The devil and tom walker
Washington Irving the author of The Devil and Tom Walker uses the setting of the story to convey that things with a good appearance can be deceiving and be putrid on the inside. He also creates the right atmosphere for the story, and gives precise details to the audience so they can predict the topic and how it will develop. In addition, he describes each character in a manner that the readers can infer who they are, their personal characteristics, and the decisions that they might make throughout the development of the story. Moreover, he provides a background for each character in order to understand their actions and their ending.
This tall tale occurs near Boston, Massachusetts that as recorded in history was the place that held the witch hangings in 1692. Moreover he wrote “there is a deep inlet, winding several miles into the interior of the country from Charles Bay, and terminating in a thickly wooded swamp or morass.” The mentioned description and information gives an overview that the tale may contain supernatural situations and smuggling – or related situations- because it provides the perfect sinister and gloomy environment.
As equally important when Irving describes the swamp, where most of the
Secondly, the swamp was covered with “great trees, fair and flourishing without, but rotten at the core.” Tom Walker noticed that the trees had the names of some influential and good people of the colony. For instance, there was a tree with the name of “Deacon Peabody, an eminent man who had waxed wealthy by driving shrewd bargains with the Indians.” Also, there was another tree with the name of “Crowninshield a mighty rich manwho made a vulgar display of wealth which it was whispered he had acquired by buccaneering.” These situations showed that the people that seemed to be good Samaritans among the community had gotten their power through ill-gotten ways, so their appearance conveyed nothing of what their true selves were.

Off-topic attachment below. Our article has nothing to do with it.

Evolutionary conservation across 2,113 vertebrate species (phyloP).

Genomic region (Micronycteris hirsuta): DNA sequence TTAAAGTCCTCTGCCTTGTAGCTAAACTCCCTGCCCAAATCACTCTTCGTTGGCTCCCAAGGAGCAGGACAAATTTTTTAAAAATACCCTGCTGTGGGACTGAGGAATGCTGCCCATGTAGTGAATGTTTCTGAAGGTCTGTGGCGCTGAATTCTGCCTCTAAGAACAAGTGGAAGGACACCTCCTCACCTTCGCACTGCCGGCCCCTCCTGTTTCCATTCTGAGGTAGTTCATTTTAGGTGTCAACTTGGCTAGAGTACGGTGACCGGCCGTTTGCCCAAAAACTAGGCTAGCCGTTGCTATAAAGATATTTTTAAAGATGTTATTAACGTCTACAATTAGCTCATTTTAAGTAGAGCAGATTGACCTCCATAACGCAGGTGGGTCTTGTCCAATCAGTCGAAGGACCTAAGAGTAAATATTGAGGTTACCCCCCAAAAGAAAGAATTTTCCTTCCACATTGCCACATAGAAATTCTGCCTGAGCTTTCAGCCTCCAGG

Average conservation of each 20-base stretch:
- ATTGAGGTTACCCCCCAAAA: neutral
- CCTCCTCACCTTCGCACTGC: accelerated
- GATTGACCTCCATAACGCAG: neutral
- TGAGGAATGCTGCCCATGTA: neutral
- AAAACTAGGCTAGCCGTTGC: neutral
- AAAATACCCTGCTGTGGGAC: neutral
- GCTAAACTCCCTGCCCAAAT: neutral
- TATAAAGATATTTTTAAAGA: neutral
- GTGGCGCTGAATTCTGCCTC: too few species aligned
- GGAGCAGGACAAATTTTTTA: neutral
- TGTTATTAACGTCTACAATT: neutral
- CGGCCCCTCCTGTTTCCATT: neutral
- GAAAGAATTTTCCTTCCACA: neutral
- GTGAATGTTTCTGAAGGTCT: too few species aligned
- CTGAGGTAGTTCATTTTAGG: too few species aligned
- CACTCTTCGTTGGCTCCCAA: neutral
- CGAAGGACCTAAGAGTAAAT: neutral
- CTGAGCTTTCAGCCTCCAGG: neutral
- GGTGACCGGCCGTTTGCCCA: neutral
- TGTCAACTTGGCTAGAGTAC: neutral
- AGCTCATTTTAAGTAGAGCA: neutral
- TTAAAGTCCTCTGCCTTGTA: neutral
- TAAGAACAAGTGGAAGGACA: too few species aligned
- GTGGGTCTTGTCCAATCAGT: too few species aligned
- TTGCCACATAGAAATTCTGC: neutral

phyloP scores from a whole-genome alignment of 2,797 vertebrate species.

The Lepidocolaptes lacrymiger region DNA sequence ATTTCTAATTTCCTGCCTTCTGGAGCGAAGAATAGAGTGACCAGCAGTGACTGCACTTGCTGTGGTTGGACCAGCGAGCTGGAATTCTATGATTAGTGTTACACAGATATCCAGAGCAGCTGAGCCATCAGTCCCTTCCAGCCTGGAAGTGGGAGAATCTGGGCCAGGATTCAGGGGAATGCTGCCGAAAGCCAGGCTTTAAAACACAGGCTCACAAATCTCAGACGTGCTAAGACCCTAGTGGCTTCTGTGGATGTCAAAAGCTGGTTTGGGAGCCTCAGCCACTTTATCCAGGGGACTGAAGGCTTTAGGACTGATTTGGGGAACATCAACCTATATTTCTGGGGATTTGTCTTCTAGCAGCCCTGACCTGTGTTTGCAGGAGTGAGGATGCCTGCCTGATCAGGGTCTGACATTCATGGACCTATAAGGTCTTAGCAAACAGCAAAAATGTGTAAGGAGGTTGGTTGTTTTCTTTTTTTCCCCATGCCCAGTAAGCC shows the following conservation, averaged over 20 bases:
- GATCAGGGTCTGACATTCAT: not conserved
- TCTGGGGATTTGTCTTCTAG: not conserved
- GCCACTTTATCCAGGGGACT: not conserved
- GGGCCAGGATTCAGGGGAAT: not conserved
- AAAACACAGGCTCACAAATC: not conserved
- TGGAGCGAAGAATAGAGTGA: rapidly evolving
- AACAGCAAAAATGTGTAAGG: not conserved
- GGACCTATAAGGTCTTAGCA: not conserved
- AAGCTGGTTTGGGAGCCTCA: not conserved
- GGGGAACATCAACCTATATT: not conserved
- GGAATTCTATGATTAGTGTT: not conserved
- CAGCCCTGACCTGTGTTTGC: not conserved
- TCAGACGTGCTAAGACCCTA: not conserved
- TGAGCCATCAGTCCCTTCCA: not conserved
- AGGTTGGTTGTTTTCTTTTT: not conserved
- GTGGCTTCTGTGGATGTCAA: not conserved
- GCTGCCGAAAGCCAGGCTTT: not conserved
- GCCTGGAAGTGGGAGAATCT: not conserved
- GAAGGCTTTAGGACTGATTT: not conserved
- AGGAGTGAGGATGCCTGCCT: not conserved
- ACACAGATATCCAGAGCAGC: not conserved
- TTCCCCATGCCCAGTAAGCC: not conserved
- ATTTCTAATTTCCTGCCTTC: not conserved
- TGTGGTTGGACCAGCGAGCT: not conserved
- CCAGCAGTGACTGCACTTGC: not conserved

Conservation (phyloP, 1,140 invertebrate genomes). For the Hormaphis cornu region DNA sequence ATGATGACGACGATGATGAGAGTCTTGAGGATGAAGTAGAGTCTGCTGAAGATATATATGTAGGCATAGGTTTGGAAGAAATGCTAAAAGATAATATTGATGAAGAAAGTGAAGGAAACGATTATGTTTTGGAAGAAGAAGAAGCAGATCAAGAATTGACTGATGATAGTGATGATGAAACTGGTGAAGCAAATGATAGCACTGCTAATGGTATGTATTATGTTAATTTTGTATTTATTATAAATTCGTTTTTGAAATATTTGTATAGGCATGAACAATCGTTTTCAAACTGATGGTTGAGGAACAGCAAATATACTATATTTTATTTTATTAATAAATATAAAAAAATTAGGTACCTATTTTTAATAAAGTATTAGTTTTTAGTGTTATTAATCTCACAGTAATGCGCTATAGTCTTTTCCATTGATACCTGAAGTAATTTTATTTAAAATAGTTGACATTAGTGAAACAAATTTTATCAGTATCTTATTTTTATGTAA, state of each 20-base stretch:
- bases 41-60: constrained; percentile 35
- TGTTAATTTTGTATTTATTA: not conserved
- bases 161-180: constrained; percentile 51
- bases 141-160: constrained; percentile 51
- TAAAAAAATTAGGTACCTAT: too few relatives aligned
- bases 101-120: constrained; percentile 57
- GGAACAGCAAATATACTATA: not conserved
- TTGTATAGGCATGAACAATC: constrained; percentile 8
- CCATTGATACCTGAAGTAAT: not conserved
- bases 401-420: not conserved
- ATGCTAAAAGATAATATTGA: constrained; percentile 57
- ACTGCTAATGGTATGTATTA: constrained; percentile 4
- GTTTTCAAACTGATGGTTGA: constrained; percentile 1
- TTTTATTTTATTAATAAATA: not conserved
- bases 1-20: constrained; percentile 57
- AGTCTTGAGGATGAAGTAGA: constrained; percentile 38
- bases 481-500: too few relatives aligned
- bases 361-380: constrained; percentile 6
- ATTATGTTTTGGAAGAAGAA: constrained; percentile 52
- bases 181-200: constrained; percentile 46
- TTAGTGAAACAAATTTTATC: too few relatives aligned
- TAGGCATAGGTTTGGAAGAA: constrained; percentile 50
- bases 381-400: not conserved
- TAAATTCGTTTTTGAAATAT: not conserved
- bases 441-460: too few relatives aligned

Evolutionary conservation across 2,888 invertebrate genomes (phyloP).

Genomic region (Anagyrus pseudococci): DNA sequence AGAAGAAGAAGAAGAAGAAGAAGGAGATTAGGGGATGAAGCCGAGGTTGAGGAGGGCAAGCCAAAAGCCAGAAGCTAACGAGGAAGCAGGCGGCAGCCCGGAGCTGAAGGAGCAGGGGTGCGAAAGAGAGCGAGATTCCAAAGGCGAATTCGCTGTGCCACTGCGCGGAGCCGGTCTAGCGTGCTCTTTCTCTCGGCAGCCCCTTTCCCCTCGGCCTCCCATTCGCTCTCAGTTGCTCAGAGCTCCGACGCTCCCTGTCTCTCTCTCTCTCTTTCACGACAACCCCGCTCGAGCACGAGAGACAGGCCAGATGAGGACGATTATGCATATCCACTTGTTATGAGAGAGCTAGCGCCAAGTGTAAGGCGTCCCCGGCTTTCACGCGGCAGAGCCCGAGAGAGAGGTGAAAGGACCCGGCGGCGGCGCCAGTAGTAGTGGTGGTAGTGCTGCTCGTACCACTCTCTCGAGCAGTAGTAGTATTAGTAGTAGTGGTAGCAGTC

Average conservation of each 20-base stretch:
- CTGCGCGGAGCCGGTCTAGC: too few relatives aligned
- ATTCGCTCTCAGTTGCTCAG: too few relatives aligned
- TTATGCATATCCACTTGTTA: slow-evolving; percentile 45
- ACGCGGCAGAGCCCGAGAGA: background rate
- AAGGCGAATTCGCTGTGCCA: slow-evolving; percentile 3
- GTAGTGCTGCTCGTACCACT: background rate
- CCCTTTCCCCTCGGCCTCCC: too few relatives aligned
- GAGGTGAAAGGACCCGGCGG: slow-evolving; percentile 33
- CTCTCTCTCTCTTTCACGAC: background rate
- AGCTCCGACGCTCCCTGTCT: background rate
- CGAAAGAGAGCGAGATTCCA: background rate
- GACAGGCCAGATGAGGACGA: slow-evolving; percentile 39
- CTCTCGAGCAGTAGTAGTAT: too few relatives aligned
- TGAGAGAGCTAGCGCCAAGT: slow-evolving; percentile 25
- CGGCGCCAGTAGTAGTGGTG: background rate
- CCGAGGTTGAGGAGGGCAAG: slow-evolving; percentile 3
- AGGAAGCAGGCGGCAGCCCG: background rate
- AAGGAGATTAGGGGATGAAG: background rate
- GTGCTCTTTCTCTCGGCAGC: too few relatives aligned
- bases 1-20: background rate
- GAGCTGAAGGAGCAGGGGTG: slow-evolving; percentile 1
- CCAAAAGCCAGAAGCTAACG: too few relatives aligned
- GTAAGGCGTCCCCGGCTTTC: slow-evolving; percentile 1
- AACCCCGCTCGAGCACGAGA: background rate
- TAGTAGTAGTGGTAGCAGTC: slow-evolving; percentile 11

Furthermore, the author never mentions directly that the devil is present in the story, but he gives out clues so the reader can infer it. For example, he mentions “he was dressed in a rude, half Indian garb, and had a red belt swathed round his body his face was begrimed with soot, as if he had been accustomed to toil among fires and forges.” Irving also mentions he has cloven feet and calls him “wild huntsman, black miner, black woodsman, or the great patron of slave dealers and.Salem witches.”
The main characters at the beginning of the story are Tom and his wife. The author describes their traits by using the image of their house. “They lived in a forlorn-looking house that stood alone and had an air of starvation.” This illustrated that they were greedy and cared little about spending their money in decorating the house or even feeding their horse whose ribs were “as articulate as the bars of a gridiron.” These details make the audience wonder if either Tom Walker or his wife will make a deal with the devil, since they are not concerned about anything else but money and power. As the narrative continues, Tom’s wife goes to make a bargain with the devil, and “Tom grew uneasy for her safety, especially as he found she had carried the silver teapot and spoons and every portable article of value.” At a first glace these lines demonstrate that maybe Tom cares about his wife, but on deeper reading, it is obvious that he is disturbed because she took valuable objects. Washington Irving not only uses the idea of things being deceiving in his descriptions and setting but also in his writing.
In conclusion, the imagery and the scenery that he used not only proved that what might seem true could be nothing of what is expected but also he provided enough information to deduce how the tale was going to develop.